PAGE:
Unlike last year when Vermont Governor Jim Douglas vetoed the budget the Legislature handed him, only to have lawmakers override his veto in a special session in June, the 2011 $4.7 billion budget was signed by the governor in May, with praise coming from him and his former antagonists.“The economic upheaval Vermonters have experienced has contributed to serious troubles in our state’s fiscal situation. But despite these challenges, we can feel good about the work done here, under the Golden Dome, in 2010,” Douglas said in his adjournment address. “While other states are cutting programs and raising taxes in response to the fiscal crisis, Vermont, I am proud to say, is moving in a different direction. We are looking toward the future and striving for economic success.”Speaker of the House Shap Smith had similar sentiments: “Vermonters can be proud of the work the legislature did this year under very difficult circumstances. The Legislature, working with the administration, put in place policies that will create new jobs and restore our state’s fiscal health while avoiding devastating cuts and new broad-based taxes.”Both sides early on agreed that the bitterness from last year had to be set aside this year in order to resolve what turned out to be a $170 million budget shortfall in the usually contentious $1.08 billion General Fund budget. That potential deficit included $113.2 in federal stimulus money.The hole was filled in large and small ways. Large: $38.9 million in Human Services, between cuts and a $12 million tax increase on hospitals, nursing homes and home health agencies; $37.8 million in Challenges for Change, by making government more efficient, many have wondered whether this will actually be achieved; $16.97 in state retirement savings ($15.2 million from teachers); $13.3 million in forgiven Medicaid expenses; $9.27 million in pay and benefit cuts from state workers negotiated last year with the administration; many millions transferred from other budgets, as insurance fees or Medicaid reimbursements for special education, and other monies moved around to and from other budgets, but not from new revenues or cuts. Small: Several items including $1.1 million expanding the tobacco tax, $5 million in a carryover from FY 2010, and $1.1 million in greater tax enforcement.The Legislature not only balanced the budget, it did not raise broad-based taxes and instead made cuts to the capital gains and estate taxes, which were raised last year. It was those taxes that more than anything prompted the governor’s veto last year.Having said all that, Vermont will face perhaps a dire situaton next year. As of now, there is no federal stimulus money earmarked for states. While it is possible, even likely, that Congress and the Obama Administration will renew its budget-relief effort for states, which is effectively a federal tax cut, Vermont cannot assume that it will be forthcoming. As things stand now, Vermont faces a looming $122 million General Fund deficit next year (fiscal 2012). As economic conditions change, that number could swing considerably for the better or worse.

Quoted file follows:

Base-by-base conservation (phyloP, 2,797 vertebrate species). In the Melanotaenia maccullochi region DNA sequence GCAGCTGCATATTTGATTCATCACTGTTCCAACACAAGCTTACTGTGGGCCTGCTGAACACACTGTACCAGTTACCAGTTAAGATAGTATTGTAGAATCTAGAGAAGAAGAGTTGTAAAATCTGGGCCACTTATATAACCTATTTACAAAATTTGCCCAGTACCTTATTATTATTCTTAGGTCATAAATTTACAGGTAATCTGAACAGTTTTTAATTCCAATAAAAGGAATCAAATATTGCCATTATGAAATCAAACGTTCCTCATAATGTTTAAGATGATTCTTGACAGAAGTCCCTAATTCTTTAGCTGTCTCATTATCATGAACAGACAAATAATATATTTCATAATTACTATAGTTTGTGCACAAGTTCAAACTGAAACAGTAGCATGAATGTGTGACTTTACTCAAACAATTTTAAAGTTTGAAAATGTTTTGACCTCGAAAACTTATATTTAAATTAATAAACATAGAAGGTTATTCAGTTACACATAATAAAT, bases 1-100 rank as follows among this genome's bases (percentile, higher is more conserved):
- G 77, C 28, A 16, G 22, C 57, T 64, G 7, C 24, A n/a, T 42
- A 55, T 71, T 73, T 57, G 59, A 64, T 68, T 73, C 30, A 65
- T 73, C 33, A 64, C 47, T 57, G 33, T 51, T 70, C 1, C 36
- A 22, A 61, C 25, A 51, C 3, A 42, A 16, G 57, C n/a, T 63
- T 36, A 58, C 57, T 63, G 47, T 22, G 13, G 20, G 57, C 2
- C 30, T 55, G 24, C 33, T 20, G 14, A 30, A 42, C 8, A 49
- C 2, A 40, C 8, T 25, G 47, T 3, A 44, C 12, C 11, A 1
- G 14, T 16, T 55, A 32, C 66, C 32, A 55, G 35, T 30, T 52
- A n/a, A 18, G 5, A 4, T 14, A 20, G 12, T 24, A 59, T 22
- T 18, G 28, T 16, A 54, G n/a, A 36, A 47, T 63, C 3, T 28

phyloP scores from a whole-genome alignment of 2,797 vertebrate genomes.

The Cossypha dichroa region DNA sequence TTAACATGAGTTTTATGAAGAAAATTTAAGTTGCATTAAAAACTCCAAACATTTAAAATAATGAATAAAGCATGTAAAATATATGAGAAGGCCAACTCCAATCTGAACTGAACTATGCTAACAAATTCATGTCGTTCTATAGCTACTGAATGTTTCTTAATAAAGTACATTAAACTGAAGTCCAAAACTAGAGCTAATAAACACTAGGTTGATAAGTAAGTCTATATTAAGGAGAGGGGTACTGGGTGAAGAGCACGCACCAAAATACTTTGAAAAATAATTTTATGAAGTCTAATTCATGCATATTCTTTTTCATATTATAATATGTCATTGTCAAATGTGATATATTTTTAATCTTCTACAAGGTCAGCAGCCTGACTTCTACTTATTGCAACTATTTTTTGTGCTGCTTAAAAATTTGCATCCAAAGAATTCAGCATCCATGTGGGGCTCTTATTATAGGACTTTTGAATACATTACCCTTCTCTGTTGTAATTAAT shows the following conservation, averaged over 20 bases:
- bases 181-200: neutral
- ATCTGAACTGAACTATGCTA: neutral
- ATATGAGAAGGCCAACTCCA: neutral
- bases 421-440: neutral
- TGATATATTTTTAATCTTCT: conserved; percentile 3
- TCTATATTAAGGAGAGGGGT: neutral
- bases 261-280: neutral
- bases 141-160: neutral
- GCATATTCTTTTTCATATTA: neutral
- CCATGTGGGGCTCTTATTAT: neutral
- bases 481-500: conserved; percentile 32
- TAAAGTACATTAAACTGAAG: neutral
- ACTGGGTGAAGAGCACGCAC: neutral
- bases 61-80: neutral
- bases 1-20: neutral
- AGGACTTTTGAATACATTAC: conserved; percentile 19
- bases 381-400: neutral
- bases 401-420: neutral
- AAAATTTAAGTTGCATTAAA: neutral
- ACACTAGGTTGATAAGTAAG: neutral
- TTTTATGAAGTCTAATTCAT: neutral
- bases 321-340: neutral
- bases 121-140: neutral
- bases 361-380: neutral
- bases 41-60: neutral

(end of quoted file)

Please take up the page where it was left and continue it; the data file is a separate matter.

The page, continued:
Meanwhile, Cerrone is coming off back-to-back losses against Justin Gaethje in September and Tony Ferguson in June — both by TKO — perhaps signaling that McGregor will have even more pressure on him to dole out a similar result.This fight being so important to McGregor is also reflected in his pay. Here’s a guide to everything you need to know about the McGregor vs. Cerrone purse, each fighter’s net worth and their records entering the bout.Join DAZN and watch more than 100 fight nights a year (Getty Images) https://images.daznservices.com/di/library/sporting_news/c/3f/mcgregor-cerrone-getty-011819-ftrjpg_s0o60y2tuyvm1xtfx1cqwhdpv.jpg?t=-1168100153&w=500&quality=80 The stakes are always high when Conor McGregor steps into the Octagon. Saturday night will be no different, as McGregor makes his return against Donald Cerrone in the main event of UFC 246 at the T-Mobile Arena in Las Vegas.McGregor lost his last time out via a fourth-round submission to Khabib Nurmagomedov in October of 2018. Prior to that, the last time he tasted victory was way back in November of 2016, when he rocked Eddie Alvarez with a second-round TKO. McGregor vs. Cerrone fight purse, prize moneyMcGregor will earn at least a $3 million purse for headlining the main event of UFC 246 against Donald Cerrone, as reported by ESPN. However, when speaking with ESPN’s Ariel Helwani earlier in the week, McGregor predicted that his total earnings from the event will swell up to an estimated $80 million. He told ESPN that he earned an estimated $50 million for his fight against Nurmagomedov.Meanwhile, Cerrone will pocket $200,000 just to show up and enter the Octagon and could gain another $200,000 with a victory, per ESPN.What is Conor McGregor’s net worth?According to CelebrityNetWorth.com, McGregor’s net worth is listed as $120 million, and that’s not including what he stands to make in his main event against Cerrone. McGregor also ranked No. 21 on the Forbes list of the world’s highest-paid athletes for 2019. Forbes additionally reported that McGregor earned around $100 million for his August 2017 fight against Floyd Mayweather Jr.With subsequent fights this year plus his Proper No. Twelve Irish Whiskey, August McGregor Clothing and multimillion-dollar deal with Reebok, McGregor could drive up his net worth significantly in 2020. What is Donald Cerrone’s net worth?In nearly 15 years as a pro, Cerrone has amassed a net worth of $9 million, according to CelebrityNetWorth.com. Conor McGregor’s career recordIn 25 professional fights, McGregor stands at 21-4, having defeated the likes of Eddie Alvarez, Nate Diaz, Jose Aldo, Dustin Poirier and Max Holloway. His four losses have come against Nurmagomedov and Diaz in the UFC and Joseph Duffy and Artemij Sitenkov prior to joining the company. McGregor avenged his March 2016 submission loss to Diaz by beating him via majority decision just over five months later.Donald Cerrone’s career recordCerrone joined the UFC in February of 2011 and has totaled the most wins in the company’s history. Through the years, Cerrone (36-13, 1 no-contest) has registered wins over Al Iaquinta, Alexander Hernandez, Mike Perry, Eddie Alvarez and Edson Barboza. Will his 51st pro fight be his most memorable?